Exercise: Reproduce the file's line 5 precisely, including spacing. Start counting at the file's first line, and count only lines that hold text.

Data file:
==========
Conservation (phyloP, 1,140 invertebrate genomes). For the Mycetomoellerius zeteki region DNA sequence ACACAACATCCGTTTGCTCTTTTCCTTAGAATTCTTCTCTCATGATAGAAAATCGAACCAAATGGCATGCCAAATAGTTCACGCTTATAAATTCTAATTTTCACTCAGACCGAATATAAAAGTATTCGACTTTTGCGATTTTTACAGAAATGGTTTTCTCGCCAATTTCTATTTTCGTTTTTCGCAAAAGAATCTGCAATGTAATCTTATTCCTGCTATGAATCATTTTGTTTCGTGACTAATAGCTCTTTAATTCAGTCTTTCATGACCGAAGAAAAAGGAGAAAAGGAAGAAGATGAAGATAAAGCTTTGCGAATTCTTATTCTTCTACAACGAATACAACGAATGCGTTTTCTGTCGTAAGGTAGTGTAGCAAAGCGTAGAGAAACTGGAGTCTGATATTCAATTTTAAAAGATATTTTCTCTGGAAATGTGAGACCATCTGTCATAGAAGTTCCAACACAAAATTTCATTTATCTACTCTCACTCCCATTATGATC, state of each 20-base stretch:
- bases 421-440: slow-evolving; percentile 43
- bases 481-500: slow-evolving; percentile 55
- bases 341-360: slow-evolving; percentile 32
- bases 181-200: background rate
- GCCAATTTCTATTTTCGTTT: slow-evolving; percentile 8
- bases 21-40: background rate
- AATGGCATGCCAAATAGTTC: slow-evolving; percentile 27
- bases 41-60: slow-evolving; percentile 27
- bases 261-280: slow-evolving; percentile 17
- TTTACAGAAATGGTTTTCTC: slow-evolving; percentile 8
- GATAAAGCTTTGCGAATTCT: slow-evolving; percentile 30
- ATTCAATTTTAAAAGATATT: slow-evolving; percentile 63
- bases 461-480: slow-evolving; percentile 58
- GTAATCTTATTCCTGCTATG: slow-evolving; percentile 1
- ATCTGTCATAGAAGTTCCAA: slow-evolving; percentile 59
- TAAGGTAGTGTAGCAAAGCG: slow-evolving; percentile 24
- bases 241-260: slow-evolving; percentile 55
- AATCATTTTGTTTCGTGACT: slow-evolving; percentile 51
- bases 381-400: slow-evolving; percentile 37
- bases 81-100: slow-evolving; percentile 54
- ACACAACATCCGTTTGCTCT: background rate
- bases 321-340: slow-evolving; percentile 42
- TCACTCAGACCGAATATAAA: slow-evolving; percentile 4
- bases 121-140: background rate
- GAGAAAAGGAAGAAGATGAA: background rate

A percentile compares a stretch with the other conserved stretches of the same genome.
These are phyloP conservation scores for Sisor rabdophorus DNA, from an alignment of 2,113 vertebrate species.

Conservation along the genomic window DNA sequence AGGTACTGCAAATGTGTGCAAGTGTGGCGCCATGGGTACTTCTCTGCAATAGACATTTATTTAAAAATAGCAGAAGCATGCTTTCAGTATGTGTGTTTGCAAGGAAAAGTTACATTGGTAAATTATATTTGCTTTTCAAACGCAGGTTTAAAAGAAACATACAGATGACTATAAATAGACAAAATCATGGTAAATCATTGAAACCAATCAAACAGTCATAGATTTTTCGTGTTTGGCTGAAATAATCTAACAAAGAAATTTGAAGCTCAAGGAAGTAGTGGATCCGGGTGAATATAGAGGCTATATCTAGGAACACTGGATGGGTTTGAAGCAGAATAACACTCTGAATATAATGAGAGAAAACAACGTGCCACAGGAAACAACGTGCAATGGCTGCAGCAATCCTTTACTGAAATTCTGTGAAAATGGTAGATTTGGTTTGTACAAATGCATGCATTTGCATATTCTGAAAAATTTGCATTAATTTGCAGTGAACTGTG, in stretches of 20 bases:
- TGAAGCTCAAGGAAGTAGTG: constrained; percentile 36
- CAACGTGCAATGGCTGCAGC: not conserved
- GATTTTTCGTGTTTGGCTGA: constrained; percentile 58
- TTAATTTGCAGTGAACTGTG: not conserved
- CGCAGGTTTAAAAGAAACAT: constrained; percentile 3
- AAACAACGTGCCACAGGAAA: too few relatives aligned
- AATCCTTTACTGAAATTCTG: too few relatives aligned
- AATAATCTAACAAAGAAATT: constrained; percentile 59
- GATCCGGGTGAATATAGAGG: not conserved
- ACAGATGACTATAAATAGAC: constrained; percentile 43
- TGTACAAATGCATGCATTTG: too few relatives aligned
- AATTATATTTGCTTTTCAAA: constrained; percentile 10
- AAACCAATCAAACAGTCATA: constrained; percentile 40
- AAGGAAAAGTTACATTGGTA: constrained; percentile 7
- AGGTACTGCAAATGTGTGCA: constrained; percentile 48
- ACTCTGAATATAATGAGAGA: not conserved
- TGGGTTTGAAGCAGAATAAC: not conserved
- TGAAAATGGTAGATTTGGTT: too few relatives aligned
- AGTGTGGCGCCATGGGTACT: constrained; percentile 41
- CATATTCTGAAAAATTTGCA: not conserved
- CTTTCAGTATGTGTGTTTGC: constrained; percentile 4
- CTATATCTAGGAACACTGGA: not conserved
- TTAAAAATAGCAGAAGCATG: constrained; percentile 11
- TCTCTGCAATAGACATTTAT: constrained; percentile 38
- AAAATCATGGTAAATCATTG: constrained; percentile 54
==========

- bases 181-200: background rate